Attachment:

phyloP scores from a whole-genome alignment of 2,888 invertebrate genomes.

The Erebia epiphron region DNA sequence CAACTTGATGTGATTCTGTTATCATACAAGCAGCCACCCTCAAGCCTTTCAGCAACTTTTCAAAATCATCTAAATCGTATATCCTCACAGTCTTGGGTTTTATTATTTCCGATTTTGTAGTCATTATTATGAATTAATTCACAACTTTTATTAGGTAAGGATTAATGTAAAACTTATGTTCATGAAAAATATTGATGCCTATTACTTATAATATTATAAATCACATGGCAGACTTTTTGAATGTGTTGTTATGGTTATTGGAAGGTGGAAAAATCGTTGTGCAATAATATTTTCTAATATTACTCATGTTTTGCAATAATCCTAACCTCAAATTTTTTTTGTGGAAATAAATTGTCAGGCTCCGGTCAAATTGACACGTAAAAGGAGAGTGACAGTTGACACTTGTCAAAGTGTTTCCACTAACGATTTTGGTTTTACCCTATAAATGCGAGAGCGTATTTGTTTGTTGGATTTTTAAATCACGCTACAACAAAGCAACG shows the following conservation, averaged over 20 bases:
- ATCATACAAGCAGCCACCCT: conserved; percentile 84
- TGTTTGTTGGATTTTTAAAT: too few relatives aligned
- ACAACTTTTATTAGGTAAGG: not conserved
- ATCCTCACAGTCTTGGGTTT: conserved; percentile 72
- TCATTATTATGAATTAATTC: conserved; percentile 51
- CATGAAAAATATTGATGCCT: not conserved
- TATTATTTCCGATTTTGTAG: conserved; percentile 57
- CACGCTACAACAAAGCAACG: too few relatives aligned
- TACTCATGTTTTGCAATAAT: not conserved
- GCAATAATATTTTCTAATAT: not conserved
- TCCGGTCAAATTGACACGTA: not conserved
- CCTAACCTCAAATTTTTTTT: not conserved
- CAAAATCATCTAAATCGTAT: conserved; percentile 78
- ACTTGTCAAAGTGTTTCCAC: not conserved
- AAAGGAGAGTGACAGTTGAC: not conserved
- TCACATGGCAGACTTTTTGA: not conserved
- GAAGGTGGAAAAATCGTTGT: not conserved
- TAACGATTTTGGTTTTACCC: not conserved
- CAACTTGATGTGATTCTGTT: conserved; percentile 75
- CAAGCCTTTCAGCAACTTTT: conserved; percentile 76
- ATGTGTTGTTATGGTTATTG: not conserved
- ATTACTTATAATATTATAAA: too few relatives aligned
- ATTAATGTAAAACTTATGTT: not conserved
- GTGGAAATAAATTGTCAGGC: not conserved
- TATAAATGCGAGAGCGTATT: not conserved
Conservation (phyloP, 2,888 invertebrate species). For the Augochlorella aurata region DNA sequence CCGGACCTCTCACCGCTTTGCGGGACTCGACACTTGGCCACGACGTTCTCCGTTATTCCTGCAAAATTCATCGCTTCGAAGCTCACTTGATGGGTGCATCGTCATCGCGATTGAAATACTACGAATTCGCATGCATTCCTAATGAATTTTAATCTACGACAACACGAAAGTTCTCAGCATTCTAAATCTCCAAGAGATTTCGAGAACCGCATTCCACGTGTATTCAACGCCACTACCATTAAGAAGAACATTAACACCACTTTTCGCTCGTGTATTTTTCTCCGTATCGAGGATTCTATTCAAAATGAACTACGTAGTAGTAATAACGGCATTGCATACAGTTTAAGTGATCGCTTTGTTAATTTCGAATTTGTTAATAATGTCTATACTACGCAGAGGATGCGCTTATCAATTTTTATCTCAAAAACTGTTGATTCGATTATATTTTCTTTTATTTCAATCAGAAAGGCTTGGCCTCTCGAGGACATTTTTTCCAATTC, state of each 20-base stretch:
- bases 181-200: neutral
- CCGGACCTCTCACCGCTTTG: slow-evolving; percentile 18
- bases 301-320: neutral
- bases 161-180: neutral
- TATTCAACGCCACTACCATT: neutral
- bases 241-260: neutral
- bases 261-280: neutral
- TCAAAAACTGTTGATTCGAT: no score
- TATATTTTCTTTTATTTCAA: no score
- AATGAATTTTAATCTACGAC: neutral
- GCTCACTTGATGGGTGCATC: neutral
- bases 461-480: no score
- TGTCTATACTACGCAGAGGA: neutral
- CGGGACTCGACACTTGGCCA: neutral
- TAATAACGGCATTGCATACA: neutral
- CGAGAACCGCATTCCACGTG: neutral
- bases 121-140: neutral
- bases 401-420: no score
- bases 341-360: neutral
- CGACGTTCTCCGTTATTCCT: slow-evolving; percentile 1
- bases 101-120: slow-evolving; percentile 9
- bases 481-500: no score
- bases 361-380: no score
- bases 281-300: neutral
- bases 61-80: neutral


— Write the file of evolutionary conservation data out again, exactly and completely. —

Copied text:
phyloP scores from a whole-genome alignment of 2,888 invertebrate genomes.

The Erebia epiphron region DNA sequence CAACTTGATGTGATTCTGTTATCATACAAGCAGCCACCCTCAAGCCTTTCAGCAACTTTTCAAAATCATCTAAATCGTATATCCTCACAGTCTTGGGTTTTATTATTTCCGATTTTGTAGTCATTATTATGAATTAATTCACAACTTTTATTAGGTAAGGATTAATGTAAAACTTATGTTCATGAAAAATATTGATGCCTATTACTTATAATATTATAAATCACATGGCAGACTTTTTGAATGTGTTGTTATGGTTATTGGAAGGTGGAAAAATCGTTGTGCAATAATATTTTCTAATATTACTCATGTTTTGCAATAATCCTAACCTCAAATTTTTTTTGTGGAAATAAATTGTCAGGCTCCGGTCAAATTGACACGTAAAAGGAGAGTGACAGTTGACACTTGTCAAAGTGTTTCCACTAACGATTTTGGTTTTACCCTATAAATGCGAGAGCGTATTTGTTTGTTGGATTTTTAAATCACGCTACAACAAAGCAACG shows the following conservation, averaged over 20 bases:
- ATCATACAAGCAGCCACCCT: conserved; percentile 84
- TGTTTGTTGGATTTTTAAAT: too few relatives aligned
- ACAACTTTTATTAGGTAAGG: not conserved
- ATCCTCACAGTCTTGGGTTT: conserved; percentile 72
- TCATTATTATGAATTAATTC: conserved; percentile 51
- CATGAAAAATATTGATGCCT: not conserved
- TATTATTTCCGATTTTGTAG: conserved; percentile 57
- CACGCTACAACAAAGCAACG: too few relatives aligned
- TACTCATGTTTTGCAATAAT: not conserved
- GCAATAATATTTTCTAATAT: not conserved
- TCCGGTCAAATTGACACGTA: not conserved
- CCTAACCTCAAATTTTTTTT: not conserved
- CAAAATCATCTAAATCGTAT: conserved; percentile 78
- ACTTGTCAAAGTGTTTCCAC: not conserved
- AAAGGAGAGTGACAGTTGAC: not conserved
- TCACATGGCAGACTTTTTGA: not conserved
- GAAGGTGGAAAAATCGTTGT: not conserved
- TAACGATTTTGGTTTTACCC: not conserved
- CAACTTGATGTGATTCTGTT: conserved; percentile 75
- CAAGCCTTTCAGCAACTTTT: conserved; percentile 76
- ATGTGTTGTTATGGTTATTG: not conserved
- ATTACTTATAATATTATAAA: too few relatives aligned
- ATTAATGTAAAACTTATGTT: not conserved
- GTGGAAATAAATTGTCAGGC: not conserved
- TATAAATGCGAGAGCGTATT: not conserved
Conservation (phyloP, 2,888 invertebrate species). For the Augochlorella aurata region DNA sequence CCGGACCTCTCACCGCTTTGCGGGACTCGACACTTGGCCACGACGTTCTCCGTTATTCCTGCAAAATTCATCGCTTCGAAGCTCACTTGATGGGTGCATCGTCATCGCGATTGAAATACTACGAATTCGCATGCATTCCTAATGAATTTTAATCTACGACAACACGAAAGTTCTCAGCATTCTAAATCTCCAAGAGATTTCGAGAACCGCATTCCACGTGTATTCAACGCCACTACCATTAAGAAGAACATTAACACCACTTTTCGCTCGTGTATTTTTCTCCGTATCGAGGATTCTATTCAAAATGAACTACGTAGTAGTAATAACGGCATTGCATACAGTTTAAGTGATCGCTTTGTTAATTTCGAATTTGTTAATAATGTCTATACTACGCAGAGGATGCGCTTATCAATTTTTATCTCAAAAACTGTTGATTCGATTATATTTTCTTTTATTTCAATCAGAAAGGCTTGGCCTCTCGAGGACATTTTTTCCAATTC, state of each 20-base stretch:
- bases 181-200: neutral
- CCGGACCTCTCACCGCTTTG: slow-evolving; percentile 18
- bases 301-320: neutral
- bases 161-180: neutral
- TATTCAACGCCACTACCATT: neutral
- bases 241-260: neutral
- bases 261-280: neutral
- TCAAAAACTGTTGATTCGAT: no score
- TATATTTTCTTTTATTTCAA: no score
- AATGAATTTTAATCTACGAC: neutral
- GCTCACTTGATGGGTGCATC: neutral
- bases 461-480: no score
- TGTCTATACTACGCAGAGGA: neutral
- CGGGACTCGACACTTGGCCA: neutral
- TAATAACGGCATTGCATACA: neutral
- CGAGAACCGCATTCCACGTG: neutral
- bases 121-140: neutral
- bases 401-420: no score
- bases 341-360: neutral
- CGACGTTCTCCGTTATTCCT: slow-evolving; percentile 1
- bases 101-120: slow-evolving; percentile 9
- bases 481-500: no score
- bases 361-380: no score
- bases 281-300: neutral
- bases 61-80: neutral